Identity Texts as Decolonized Writing

Beyond the Cowboys and Indians Meta-Narrative


  • Shelley K. Taylor University of Western Ontario



Aboriginal languages, dual language books, representations, identity texts, meta-narratives, decolonized writing


Research indicates that when students’ identities are affirmed in micro-interactions between themselves and teachers, they are more likely to invest themselves academically (Cummins, 2001). Aboriginal students faced with pedagogical materials that negatively represent their culture are loath to invest themselves in their schooling. This reflection on practice describes the implementation of a dual language book project designed to produce positive identity texts to counter damaging representations of marginalized group members. The participant-authors were Aboriginal parents who wrote books intended for their preschool-aged children in their ancestral language and English. These parents created identity texts to reflect their children’s identities back to them in a positive light (Cummins, this volume) and, in so doing, they engaged in a form of “decolonized writing.”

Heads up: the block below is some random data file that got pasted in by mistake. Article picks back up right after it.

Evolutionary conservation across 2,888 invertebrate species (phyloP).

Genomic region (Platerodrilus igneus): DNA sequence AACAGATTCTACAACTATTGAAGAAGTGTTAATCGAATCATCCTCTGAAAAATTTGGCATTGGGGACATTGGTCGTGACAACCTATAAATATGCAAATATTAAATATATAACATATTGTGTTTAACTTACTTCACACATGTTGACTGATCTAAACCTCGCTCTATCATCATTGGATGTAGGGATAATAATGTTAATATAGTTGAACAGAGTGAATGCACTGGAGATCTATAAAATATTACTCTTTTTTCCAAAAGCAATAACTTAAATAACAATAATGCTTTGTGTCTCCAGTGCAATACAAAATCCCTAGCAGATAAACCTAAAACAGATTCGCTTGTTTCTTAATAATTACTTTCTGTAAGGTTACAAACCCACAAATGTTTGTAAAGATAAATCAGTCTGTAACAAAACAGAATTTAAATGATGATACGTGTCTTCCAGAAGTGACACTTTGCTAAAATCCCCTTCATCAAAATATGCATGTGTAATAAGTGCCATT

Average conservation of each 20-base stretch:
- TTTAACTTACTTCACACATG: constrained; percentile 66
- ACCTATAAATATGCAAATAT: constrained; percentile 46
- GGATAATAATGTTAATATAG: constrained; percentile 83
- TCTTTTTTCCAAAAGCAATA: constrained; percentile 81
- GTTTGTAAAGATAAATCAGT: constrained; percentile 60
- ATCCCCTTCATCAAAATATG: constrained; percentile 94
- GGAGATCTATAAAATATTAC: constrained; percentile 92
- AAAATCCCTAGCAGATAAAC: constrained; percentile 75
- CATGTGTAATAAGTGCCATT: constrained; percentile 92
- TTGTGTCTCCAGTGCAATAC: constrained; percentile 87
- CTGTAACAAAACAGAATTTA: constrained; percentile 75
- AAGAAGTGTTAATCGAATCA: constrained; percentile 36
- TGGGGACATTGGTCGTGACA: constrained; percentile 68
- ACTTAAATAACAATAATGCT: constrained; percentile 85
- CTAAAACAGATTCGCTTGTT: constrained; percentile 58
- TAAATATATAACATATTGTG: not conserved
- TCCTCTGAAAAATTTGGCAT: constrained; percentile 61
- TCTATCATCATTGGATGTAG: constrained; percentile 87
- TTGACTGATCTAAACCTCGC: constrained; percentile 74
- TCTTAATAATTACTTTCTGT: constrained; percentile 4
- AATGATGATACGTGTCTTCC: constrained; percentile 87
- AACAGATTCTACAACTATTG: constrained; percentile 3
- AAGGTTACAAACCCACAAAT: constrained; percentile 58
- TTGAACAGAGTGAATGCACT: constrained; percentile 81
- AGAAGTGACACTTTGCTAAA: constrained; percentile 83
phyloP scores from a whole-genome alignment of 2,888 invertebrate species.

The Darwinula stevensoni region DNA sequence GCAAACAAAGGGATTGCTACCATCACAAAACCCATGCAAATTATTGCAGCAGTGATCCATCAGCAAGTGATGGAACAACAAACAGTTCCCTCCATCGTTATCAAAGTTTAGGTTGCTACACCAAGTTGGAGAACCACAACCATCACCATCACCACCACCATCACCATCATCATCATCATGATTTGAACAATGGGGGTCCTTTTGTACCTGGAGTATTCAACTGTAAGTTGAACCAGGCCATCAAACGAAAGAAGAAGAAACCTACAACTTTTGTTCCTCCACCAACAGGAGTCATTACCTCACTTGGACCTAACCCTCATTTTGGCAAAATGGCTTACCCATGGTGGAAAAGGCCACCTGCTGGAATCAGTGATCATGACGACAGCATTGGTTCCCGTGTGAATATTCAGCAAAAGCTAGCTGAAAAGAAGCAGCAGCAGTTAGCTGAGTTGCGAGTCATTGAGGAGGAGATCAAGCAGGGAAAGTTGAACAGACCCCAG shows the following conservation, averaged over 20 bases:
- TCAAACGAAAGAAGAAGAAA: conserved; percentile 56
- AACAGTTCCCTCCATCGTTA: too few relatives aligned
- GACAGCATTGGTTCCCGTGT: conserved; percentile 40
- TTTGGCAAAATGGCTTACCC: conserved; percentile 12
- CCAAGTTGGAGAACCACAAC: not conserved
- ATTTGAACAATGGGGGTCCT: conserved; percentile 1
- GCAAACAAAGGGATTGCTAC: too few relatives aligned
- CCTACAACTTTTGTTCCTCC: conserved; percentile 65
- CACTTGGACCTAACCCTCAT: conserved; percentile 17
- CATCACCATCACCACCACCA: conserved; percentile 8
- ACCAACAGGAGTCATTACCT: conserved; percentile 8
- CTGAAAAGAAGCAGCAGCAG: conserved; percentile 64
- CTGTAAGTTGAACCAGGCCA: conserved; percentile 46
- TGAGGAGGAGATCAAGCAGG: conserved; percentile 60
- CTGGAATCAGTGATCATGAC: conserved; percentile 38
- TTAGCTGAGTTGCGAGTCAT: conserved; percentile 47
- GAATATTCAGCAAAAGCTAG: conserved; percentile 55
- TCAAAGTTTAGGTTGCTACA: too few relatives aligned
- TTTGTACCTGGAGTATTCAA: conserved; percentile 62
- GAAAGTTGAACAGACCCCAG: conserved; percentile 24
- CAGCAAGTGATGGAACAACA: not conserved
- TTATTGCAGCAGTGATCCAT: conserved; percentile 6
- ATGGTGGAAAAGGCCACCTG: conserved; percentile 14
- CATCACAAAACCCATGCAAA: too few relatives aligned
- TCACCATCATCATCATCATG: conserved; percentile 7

Author Biography

Shelley K. Taylor, University of Western Ontario

Shelley K. Taylor is Associate Professor at the University of Western Ontario. She has researched the effects of growing societal multilingualism on schools, educators, and plurilingual children. Her main focus has been on immigrant, First Nations, and indigenous children enrolled in bilingual education – French immersion programs in Canada, a Danish-Turkish bilingual/bicultural education program in Denmark, and the introduction of multilingual language education programs in Nepal. She co-edited a special issue of The International Journal of Bilingual Education and Bilingualism and edited TESOL ’s Bilingual Basics series from 2004–2007.


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How to Cite

Taylor, S. K. (2011). Identity Texts as Decolonized Writing: Beyond the Cowboys and Indians Meta-Narrative. Writing and Pedagogy, 3(2), 289–304.



Reflections on Practice